Bearing up or down?  My beloved Chicago Bears currently stand at 5-3, good for second place in the NFC North and a tie for the last wild-card spot.  All's well, right?  Not so fast.  Their only quality win came against Green Bay at home.  Jay Cutler has actually gotten worse from last season.  He hasn't thrown so many interceptions, but now he just looks lost.  Setting himself as a better man than his linemen hasn't helped.

At the same time, nor has that horrible offensive line, recently dubbed the "Yahtzee Line" by a radio commentator.  The Bears seem to be tossing five big men onto the field every week and hoping for the best.  No offensive coordinator, including legendary Mike Martz, can rescue a situation like that.  The O-line disarray will, in time, doom the Bears, along with the terms of Martz and head coach Lovie Smith.

Left:  Jay Cutler.  Right:  Lovie Smith.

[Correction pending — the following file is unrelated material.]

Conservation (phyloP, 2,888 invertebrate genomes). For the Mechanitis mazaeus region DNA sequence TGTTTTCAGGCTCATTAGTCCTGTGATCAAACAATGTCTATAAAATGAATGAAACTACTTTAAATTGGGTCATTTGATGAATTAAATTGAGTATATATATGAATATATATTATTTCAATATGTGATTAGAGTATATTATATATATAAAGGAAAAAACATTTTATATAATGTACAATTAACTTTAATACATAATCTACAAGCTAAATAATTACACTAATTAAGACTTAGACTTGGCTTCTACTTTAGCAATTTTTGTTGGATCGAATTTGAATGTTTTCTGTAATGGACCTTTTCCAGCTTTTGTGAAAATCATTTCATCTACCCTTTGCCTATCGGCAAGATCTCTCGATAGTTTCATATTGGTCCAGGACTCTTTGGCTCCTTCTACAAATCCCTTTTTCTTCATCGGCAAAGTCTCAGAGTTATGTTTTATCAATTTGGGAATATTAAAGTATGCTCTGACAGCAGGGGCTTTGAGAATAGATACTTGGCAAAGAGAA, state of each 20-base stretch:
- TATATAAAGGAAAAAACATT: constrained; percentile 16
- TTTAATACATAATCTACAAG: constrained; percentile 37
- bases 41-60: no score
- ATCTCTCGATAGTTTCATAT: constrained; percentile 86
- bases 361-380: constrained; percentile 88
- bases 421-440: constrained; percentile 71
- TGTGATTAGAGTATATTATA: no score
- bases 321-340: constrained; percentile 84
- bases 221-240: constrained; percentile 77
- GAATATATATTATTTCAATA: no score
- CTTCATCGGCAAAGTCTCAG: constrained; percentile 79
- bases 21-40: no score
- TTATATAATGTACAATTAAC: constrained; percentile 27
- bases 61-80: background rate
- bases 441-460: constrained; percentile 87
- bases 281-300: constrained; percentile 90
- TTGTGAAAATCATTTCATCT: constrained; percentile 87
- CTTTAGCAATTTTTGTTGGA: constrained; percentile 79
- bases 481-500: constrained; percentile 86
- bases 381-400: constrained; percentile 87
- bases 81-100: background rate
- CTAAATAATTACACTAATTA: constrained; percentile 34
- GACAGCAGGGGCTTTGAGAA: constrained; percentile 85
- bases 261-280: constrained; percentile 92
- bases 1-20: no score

It's the Yahtzee Line that explains why I've never hated Coach Smith as much as my fellow Bears fans.  Back when he reached Super Bowl XL, it was with a strong offensive line and a powerful defense.  Last year, both those units muddled through at about half strength.  This year, the defense is healthy, but the offense remains a mess.  Pretty standard Bears football, if you ask me.  Coach Smith, on balance, is just average.  Barring a deep playoff run (not likely), he's not good enough to stay on in Chicago past this season, but nor are the Bears' problems all his fault.

Fantasy update:  This week, it's the Fluttering Horde that's floundering.  I spend all week researching just who can take over for Jacksonville WR Mike Thomas (bye), the Dallas defense (must I explain?) and Carolina RB Johnathan Stewart (fired, 'cause he -- sing it! -- suuuuuuuuucks).  The solutions?  The Patriot defense, Houston WR Jacoby Jones and Arizona RB Laron Stephens-Howling.  Jones and Stephens-Howling worked beautifully, but the Patriots (sing it!) suuuuuuuuucked so hard on defense, they actually cost me a point.  Andre Johnson and Peyton Manning are no help, so the Horde falls, 104-81, to the Purple Dragons.  It's the third loss in a row for the Horde (5-4), which falls to the middle of the table.